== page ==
Trichinella spp. in wild mesocarnivores in an endemic setting.

Authors:
Ivana Klun
Ivana Klun
Institute for Medical Research
Dusko Cirovic
Dusko Cirovic
Christian-Albrechts-University
Germany
Dragan Vasilev
Dragan Vasilev
University of Belgrade
Beograd | Serbia

Acta Vet Hung 2019 Mar;67(1):34-39

1 National Reference Laboratory for Toxoplasmosis, Centre of Excellence for Food- and Vector-borne Zoonoses, Institute for Medical Research, University of Belgrade , Dr. Subotica 4, P.O. Box 102, 11129 Belgrade , Serbia.

Human trichinellosis and Trichinella infection in pigs are both still endemic in the Balkans, including Serbia. Because of the flow between the sylvatic and the domestic cycle of Trichinella spp., monitoring wildlife has been recommended for the risk assessment of Trichinella spp. infection in swine. We have previously shown the presence of Trichinella infection in wild carnivores including the wolf and the golden jackal, and here we report on Trichinella infection in several other mesocarnivore species. From a total of 469 animals collected between 1994 and 2013, Trichinella larvae were detected in 29 (6.2%, 95% CI = 4.0-8.4) animals, including 14 red foxes (4.7%), 7 wild cats (35%), 5 beech martens (4.8%), 2 pine martens (16.7%), and 1 European badger (6.25%). No Trichinella larvae were detected in the examined specimens of European polecats, steppe polecats and European otters. Species identification of the Trichinella larvae performed for 18 positive samples revealed T. spiralis in 77.8% and T. britovi in 22.2% of the isolates. Both species were detected in red foxes and wild cats. The predominance of T. spiralis in wildlife in Serbia indicates the (past or present) spillover of this pathogen from domestic to wild animals.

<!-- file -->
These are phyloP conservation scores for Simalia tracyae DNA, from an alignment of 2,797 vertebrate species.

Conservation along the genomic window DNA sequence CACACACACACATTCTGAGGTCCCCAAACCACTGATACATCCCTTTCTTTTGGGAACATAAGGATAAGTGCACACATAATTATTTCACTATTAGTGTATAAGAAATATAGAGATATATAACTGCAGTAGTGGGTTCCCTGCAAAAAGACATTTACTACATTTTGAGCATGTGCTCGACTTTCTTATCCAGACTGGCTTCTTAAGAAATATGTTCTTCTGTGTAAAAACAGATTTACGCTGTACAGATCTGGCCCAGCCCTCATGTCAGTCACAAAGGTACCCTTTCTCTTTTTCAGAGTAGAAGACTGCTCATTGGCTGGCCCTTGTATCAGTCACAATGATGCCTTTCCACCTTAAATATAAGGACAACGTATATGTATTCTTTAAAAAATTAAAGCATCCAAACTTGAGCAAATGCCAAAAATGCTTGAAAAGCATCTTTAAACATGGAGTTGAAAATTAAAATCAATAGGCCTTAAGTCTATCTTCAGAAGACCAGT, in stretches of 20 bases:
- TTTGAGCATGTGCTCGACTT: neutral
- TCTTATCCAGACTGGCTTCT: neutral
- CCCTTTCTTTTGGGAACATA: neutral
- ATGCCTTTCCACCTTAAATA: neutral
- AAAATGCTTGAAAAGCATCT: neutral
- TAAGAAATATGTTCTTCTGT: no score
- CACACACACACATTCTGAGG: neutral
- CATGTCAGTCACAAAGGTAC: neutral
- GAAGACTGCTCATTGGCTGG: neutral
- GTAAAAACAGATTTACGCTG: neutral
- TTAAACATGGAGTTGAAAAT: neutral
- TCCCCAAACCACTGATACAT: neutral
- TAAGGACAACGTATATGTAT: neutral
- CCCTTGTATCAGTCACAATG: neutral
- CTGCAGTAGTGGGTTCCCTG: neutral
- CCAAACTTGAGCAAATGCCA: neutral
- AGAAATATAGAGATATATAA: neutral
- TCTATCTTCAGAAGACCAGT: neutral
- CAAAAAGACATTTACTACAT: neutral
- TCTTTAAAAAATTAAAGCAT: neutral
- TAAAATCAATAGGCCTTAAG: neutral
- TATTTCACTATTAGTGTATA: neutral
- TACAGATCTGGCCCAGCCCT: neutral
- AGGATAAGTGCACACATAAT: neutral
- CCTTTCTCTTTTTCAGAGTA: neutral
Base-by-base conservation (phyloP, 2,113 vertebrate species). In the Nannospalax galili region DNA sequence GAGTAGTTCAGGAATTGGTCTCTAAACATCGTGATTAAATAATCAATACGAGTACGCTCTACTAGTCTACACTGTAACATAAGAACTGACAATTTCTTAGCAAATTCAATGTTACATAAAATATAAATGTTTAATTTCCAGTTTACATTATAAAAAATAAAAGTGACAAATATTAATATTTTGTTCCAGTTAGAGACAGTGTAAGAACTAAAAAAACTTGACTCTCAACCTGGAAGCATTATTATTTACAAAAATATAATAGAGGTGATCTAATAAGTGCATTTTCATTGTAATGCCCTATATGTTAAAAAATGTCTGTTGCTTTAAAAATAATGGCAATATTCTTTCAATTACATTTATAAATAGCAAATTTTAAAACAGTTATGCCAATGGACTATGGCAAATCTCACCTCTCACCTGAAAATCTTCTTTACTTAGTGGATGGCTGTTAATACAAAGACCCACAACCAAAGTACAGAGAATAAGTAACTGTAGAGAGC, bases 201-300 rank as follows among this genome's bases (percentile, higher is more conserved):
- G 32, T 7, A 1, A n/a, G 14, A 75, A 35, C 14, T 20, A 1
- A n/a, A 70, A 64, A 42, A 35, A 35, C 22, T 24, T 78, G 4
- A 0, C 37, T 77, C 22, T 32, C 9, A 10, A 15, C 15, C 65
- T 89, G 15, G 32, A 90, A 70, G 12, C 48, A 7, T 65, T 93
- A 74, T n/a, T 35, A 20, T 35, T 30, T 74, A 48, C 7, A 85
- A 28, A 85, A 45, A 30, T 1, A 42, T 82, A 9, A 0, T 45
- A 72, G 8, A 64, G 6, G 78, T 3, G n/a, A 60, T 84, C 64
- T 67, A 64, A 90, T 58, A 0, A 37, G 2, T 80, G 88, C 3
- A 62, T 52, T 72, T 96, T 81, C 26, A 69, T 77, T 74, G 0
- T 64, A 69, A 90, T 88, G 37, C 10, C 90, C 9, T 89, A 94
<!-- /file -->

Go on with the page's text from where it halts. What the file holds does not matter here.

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http://dx.doi.org/10.1556/004.2019.004DOI Listing

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March 2019
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